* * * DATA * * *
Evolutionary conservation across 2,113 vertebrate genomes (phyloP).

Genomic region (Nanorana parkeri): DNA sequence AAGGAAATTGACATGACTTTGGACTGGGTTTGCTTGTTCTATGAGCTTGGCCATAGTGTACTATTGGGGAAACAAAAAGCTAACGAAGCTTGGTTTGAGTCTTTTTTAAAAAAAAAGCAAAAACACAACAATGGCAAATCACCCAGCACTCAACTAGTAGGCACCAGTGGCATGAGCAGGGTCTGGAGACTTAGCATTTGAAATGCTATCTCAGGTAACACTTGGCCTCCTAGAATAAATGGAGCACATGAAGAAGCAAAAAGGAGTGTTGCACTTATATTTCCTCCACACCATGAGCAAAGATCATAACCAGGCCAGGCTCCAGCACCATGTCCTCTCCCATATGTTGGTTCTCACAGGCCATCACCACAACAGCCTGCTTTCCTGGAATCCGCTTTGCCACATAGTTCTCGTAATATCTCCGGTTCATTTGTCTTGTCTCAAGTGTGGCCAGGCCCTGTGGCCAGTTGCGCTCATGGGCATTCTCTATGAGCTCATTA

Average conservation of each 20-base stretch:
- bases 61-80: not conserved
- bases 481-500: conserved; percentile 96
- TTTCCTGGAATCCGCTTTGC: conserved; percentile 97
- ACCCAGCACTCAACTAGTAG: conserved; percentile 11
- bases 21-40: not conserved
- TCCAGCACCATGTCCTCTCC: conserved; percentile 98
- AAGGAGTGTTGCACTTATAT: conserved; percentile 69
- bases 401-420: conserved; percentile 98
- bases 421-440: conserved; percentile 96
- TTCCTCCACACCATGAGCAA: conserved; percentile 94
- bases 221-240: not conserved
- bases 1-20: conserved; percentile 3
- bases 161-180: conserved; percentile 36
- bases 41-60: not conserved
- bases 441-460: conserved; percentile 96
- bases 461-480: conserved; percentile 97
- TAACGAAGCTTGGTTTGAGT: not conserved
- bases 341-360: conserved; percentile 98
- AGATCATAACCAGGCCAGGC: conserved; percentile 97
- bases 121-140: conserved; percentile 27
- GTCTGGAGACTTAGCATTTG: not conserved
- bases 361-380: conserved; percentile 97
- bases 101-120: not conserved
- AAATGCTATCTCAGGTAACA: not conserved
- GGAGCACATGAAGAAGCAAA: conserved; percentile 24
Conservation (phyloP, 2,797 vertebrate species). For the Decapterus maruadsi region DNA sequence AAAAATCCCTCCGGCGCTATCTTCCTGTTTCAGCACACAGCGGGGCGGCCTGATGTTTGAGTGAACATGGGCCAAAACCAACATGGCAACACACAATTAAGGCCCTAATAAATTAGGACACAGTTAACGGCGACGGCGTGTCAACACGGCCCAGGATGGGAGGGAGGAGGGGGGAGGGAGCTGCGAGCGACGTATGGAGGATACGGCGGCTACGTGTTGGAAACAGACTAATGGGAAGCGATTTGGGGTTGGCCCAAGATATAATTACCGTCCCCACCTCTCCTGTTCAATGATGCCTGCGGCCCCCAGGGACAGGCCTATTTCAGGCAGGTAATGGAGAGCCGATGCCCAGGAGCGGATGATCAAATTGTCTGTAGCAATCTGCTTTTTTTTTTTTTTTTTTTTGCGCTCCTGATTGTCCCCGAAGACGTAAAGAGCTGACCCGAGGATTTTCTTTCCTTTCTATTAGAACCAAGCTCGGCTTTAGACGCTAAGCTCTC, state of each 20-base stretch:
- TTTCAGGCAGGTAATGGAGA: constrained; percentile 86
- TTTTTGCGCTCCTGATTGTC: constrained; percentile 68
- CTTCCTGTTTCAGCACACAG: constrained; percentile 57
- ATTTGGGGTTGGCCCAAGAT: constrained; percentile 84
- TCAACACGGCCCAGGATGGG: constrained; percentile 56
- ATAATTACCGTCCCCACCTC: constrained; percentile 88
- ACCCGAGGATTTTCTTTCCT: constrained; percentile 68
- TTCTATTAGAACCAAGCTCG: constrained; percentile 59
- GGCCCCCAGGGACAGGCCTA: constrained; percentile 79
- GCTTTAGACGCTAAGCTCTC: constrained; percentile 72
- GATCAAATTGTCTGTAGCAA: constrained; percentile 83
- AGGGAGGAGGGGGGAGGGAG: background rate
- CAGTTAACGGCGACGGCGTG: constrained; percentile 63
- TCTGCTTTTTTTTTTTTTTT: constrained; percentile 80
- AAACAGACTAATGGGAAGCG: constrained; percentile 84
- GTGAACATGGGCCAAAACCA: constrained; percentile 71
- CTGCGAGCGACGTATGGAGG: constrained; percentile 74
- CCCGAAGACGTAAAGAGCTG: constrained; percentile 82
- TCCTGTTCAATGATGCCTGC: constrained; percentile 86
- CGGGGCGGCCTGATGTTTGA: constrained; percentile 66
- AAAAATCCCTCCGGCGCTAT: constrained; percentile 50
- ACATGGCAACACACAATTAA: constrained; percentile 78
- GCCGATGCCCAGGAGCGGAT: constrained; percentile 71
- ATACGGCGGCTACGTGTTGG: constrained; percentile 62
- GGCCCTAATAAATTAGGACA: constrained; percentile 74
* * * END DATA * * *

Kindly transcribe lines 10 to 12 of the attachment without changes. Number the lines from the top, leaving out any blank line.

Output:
- AAGGAGTGTTGCACTTATAT: conserved; percentile 69
- bases 401-420: conserved; percentile 98
- bases 421-440: conserved; percentile 96